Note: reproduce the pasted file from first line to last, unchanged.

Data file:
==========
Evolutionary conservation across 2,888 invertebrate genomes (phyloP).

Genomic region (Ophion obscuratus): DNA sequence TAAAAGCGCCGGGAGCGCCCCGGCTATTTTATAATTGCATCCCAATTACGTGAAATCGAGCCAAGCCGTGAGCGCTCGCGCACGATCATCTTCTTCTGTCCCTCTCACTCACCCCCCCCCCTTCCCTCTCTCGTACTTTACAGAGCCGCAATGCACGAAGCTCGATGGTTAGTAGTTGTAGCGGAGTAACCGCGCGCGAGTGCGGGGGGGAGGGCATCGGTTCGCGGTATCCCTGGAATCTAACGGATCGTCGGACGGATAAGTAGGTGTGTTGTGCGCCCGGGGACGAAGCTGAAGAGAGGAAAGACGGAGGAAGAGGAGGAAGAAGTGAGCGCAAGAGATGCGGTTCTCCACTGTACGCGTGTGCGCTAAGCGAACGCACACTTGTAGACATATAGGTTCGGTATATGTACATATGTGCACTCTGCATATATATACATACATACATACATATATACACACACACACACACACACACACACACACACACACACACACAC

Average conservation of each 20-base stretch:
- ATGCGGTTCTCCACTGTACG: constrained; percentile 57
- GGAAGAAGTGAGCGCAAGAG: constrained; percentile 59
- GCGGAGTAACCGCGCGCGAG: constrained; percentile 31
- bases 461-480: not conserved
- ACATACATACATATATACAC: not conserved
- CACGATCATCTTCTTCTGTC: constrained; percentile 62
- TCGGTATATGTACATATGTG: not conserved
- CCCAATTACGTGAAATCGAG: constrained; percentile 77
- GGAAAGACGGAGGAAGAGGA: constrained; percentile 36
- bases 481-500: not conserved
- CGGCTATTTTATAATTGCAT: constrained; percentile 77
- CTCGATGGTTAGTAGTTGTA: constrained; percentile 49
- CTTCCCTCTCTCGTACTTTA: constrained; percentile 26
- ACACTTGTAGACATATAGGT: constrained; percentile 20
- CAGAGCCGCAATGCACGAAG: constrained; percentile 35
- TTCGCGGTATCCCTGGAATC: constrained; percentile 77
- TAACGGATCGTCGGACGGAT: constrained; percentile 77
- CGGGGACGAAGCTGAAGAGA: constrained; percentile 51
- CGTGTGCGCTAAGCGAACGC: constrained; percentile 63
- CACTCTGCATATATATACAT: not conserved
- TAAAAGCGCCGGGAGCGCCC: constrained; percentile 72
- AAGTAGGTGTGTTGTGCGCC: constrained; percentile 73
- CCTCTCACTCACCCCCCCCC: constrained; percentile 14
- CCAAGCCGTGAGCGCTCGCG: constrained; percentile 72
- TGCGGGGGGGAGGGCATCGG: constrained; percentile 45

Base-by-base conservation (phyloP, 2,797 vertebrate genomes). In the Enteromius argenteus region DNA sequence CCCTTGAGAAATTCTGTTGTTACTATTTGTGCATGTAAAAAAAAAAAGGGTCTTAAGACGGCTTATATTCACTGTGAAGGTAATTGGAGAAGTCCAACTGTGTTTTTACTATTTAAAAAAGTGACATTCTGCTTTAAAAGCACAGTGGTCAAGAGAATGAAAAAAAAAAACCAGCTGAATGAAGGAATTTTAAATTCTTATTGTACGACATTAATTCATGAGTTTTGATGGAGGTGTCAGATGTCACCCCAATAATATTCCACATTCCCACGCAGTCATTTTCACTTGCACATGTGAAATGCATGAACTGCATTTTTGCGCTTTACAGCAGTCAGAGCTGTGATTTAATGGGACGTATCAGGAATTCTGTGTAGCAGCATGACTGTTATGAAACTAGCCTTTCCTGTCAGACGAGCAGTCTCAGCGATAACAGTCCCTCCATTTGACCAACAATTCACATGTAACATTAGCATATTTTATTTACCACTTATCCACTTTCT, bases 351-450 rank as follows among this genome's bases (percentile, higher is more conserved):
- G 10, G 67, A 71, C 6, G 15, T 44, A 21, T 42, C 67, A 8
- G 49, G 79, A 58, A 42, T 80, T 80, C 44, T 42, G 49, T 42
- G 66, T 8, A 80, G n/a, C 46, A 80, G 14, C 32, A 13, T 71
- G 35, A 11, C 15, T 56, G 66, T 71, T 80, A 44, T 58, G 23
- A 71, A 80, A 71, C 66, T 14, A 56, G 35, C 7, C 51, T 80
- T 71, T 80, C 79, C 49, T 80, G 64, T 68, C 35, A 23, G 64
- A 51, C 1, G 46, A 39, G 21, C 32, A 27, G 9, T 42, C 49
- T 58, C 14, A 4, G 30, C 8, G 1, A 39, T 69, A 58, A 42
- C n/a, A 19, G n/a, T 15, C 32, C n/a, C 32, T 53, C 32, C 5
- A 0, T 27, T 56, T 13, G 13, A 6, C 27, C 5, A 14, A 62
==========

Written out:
Evolutionary conservation across 2,888 invertebrate genomes (phyloP).

Genomic region (Ophion obscuratus): DNA sequence TAAAAGCGCCGGGAGCGCCCCGGCTATTTTATAATTGCATCCCAATTACGTGAAATCGAGCCAAGCCGTGAGCGCTCGCGCACGATCATCTTCTTCTGTCCCTCTCACTCACCCCCCCCCCTTCCCTCTCTCGTACTTTACAGAGCCGCAATGCACGAAGCTCGATGGTTAGTAGTTGTAGCGGAGTAACCGCGCGCGAGTGCGGGGGGGAGGGCATCGGTTCGCGGTATCCCTGGAATCTAACGGATCGTCGGACGGATAAGTAGGTGTGTTGTGCGCCCGGGGACGAAGCTGAAGAGAGGAAAGACGGAGGAAGAGGAGGAAGAAGTGAGCGCAAGAGATGCGGTTCTCCACTGTACGCGTGTGCGCTAAGCGAACGCACACTTGTAGACATATAGGTTCGGTATATGTACATATGTGCACTCTGCATATATATACATACATACATACATATATACACACACACACACACACACACACACACACACACACACACACAC

Average conservation of each 20-base stretch:
- ATGCGGTTCTCCACTGTACG: constrained; percentile 57
- GGAAGAAGTGAGCGCAAGAG: constrained; percentile 59
- GCGGAGTAACCGCGCGCGAG: constrained; percentile 31
- bases 461-480: not conserved
- ACATACATACATATATACAC: not conserved
- CACGATCATCTTCTTCTGTC: constrained; percentile 62
- TCGGTATATGTACATATGTG: not conserved
- CCCAATTACGTGAAATCGAG: constrained; percentile 77
- GGAAAGACGGAGGAAGAGGA: constrained; percentile 36
- bases 481-500: not conserved
- CGGCTATTTTATAATTGCAT: constrained; percentile 77
- CTCGATGGTTAGTAGTTGTA: constrained; percentile 49
- CTTCCCTCTCTCGTACTTTA: constrained; percentile 26
- ACACTTGTAGACATATAGGT: constrained; percentile 20
- CAGAGCCGCAATGCACGAAG: constrained; percentile 35
- TTCGCGGTATCCCTGGAATC: constrained; percentile 77
- TAACGGATCGTCGGACGGAT: constrained; percentile 77
- CGGGGACGAAGCTGAAGAGA: constrained; percentile 51
- CGTGTGCGCTAAGCGAACGC: constrained; percentile 63
- CACTCTGCATATATATACAT: not conserved
- TAAAAGCGCCGGGAGCGCCC: constrained; percentile 72
- AAGTAGGTGTGTTGTGCGCC: constrained; percentile 73
- CCTCTCACTCACCCCCCCCC: constrained; percentile 14
- CCAAGCCGTGAGCGCTCGCG: constrained; percentile 72
- TGCGGGGGGGAGGGCATCGG: constrained; percentile 45

Base-by-base conservation (phyloP, 2,797 vertebrate genomes). In the Enteromius argenteus region DNA sequence CCCTTGAGAAATTCTGTTGTTACTATTTGTGCATGTAAAAAAAAAAAGGGTCTTAAGACGGCTTATATTCACTGTGAAGGTAATTGGAGAAGTCCAACTGTGTTTTTACTATTTAAAAAAGTGACATTCTGCTTTAAAAGCACAGTGGTCAAGAGAATGAAAAAAAAAAACCAGCTGAATGAAGGAATTTTAAATTCTTATTGTACGACATTAATTCATGAGTTTTGATGGAGGTGTCAGATGTCACCCCAATAATATTCCACATTCCCACGCAGTCATTTTCACTTGCACATGTGAAATGCATGAACTGCATTTTTGCGCTTTACAGCAGTCAGAGCTGTGATTTAATGGGACGTATCAGGAATTCTGTGTAGCAGCATGACTGTTATGAAACTAGCCTTTCCTGTCAGACGAGCAGTCTCAGCGATAACAGTCCCTCCATTTGACCAACAATTCACATGTAACATTAGCATATTTTATTTACCACTTATCCACTTTCT, bases 351-450 rank as follows among this genome's bases (percentile, higher is more conserved):
- G 10, G 67, A 71, C 6, G 15, T 44, A 21, T 42, C 67, A 8
- G 49, G 79, A 58, A 42, T 80, T 80, C 44, T 42, G 49, T 42
- G 66, T 8, A 80, G n/a, C 46, A 80, G 14, C 32, A 13, T 71
- G 35, A 11, C 15, T 56, G 66, T 71, T 80, A 44, T 58, G 23
- A 71, A 80, A 71, C 66, T 14, A 56, G 35, C 7, C 51, T 80
- T 71, T 80, C 79, C 49, T 80, G 64, T 68, C 35, A 23, G 64
- A 51, C 1, G 46, A 39, G 21, C 32, A 27, G 9, T 42, C 49
- T 58, C 14, A 4, G 30, C 8, G 1, A 39, T 69, A 58, A 42
- C n/a, A 19, G n/a, T 15, C 32, C n/a, C 32, T 53, C 32, C 5
- A 0, T 27, T 56, T 13, G 13, A 6, C 27, C 5, A 14, A 62